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Advancing theory in media exposure and effects requires contending with an increasing level of complexity and contingency. Building on established theoretical concerns and the research possibilities enabled by large social datasets, we propose a framework for mapping information exposure of digitally situated individuals. We argue that from the perspective of an individual's personal communication network, comparable processes of "curation" are undertaken by a variety of actors-not only conventional newsmakers but also individual media users, social contacts, advertisers, and computer algorithms. Detecting the competition, intersection, and overlap of these flows is crucial to understanding media exposure and effects today. Our approach reframes research questions in debates such as polarization, selective and incidental exposure, participation, and conceptual orientations for computational approaches. © 2015 International Communication Association November 2015 10.1111/comt.12087 Original Article Original Articles
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Social network sites such as Facebook and Twitter have become a key part of online users’ news diets. On social network sites, even individuals who are not motivated to seek out news are believed to be exposed to news posts due to the sharing activities of friends or inadvertently witnessing discussions about current events. Research on this incidental news exposure (INE) has largely focused on its potential for positive effects on information gain or political participation, while simultaneously turning a blind eye to the inequalities in news exposure and engagement. This article aims to address this issue by proposing and explicating the existence of a ‘Matthew Effect’ in social media news use. It is argued that INE research needs to consider the unequal chances to both be exposed to news on social network sites and to actually engage (i.e. read and interact) with ‘accidentally’ encountered news content.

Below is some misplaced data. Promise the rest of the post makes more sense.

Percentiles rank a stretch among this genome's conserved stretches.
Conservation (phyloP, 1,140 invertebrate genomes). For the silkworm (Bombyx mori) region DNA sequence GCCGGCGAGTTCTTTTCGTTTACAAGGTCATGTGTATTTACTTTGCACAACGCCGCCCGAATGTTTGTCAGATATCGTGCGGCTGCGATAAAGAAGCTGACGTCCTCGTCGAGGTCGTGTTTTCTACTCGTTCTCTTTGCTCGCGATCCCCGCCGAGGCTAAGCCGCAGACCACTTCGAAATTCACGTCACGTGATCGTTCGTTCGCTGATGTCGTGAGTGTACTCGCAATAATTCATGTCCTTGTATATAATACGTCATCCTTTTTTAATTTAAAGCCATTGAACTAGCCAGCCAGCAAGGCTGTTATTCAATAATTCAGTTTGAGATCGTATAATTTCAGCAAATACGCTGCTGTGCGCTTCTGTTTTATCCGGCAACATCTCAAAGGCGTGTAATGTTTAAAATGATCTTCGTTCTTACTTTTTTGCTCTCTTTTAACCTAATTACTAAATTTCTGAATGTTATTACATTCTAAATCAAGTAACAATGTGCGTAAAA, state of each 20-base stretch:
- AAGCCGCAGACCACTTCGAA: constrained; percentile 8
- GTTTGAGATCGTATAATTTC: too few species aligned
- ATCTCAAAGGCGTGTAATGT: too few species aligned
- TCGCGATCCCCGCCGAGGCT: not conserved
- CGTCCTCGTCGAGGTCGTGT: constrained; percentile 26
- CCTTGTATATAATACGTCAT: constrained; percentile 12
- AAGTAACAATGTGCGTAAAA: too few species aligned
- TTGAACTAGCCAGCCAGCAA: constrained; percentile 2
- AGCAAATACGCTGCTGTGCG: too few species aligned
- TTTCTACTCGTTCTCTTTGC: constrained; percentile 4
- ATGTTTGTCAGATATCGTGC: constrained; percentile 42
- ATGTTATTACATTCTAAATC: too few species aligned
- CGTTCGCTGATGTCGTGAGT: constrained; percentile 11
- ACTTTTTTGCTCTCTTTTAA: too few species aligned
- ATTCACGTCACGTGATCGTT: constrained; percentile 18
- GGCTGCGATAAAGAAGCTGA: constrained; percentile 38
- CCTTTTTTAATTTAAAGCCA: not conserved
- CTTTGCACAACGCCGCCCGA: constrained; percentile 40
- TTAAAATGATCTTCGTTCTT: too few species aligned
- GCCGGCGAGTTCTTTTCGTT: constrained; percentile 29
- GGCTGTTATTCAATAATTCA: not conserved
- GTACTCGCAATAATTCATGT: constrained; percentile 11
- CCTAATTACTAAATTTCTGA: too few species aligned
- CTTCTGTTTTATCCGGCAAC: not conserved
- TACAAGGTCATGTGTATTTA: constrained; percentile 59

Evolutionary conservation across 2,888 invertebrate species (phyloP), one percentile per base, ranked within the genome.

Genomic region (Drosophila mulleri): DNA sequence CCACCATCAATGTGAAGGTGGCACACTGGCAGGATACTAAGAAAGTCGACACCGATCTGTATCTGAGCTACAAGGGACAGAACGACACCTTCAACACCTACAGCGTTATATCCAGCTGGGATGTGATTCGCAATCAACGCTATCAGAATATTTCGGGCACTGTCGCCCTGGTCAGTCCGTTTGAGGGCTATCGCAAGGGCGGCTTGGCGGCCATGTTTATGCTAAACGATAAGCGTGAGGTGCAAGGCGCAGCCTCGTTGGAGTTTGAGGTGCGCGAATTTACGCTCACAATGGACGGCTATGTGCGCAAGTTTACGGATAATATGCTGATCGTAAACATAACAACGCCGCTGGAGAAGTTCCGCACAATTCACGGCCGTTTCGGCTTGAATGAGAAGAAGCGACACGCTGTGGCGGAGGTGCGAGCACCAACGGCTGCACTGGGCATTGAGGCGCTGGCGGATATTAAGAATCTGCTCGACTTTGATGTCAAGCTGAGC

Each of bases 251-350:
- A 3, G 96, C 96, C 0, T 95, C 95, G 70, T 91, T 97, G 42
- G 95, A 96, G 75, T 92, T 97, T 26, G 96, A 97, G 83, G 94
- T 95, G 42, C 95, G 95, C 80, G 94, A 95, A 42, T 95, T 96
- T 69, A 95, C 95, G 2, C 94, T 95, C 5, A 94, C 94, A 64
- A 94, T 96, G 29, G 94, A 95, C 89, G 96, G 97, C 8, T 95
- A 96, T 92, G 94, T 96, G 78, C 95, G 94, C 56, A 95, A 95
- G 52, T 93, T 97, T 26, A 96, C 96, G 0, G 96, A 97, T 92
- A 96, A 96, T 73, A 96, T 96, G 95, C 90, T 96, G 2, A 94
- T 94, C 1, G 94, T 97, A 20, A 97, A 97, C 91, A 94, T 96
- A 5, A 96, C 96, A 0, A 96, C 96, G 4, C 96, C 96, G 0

Article
Recent studies directing attention to how people perceive and define politics have provided valuable contributions to our knowledge of what people do and do not think of as politics. Taken together, the results suggest that individuals’ conceptualisations of politics tend to vary. Considerably less is known, however, about how conceptualisations are related to behaviour. This study aims to fill that gap, by testing the hypothesis that those with a wider conception of what constitutes politics are also more likely to participate in political activities. Drawing on data from a survey administered to students at a Swedish University, the key result shows a clear and positive correlation between conceptualisations of politics and political participation, suggesting that the more issues that people perceive as politics, the more likely it is that they are involved in varieties of political participation. Furthermore, the relationship was still present during analyses including other well-known predictors of participation. This indicates that conceptualisations of politics seem to capture variation in individual political participation better than traditional predictors such as political interest, internal political efficacy, and political awareness. It further suggests that perceptions of politics constitute a distinct political orientation, above and beyond these well-known important factors for understanding political participation. Overall, these results are a first indication that future studies of political participation should not neglect. We therefore suggest that the field of political participation should incorporate indicators of both conceptualisations of politics and political participation.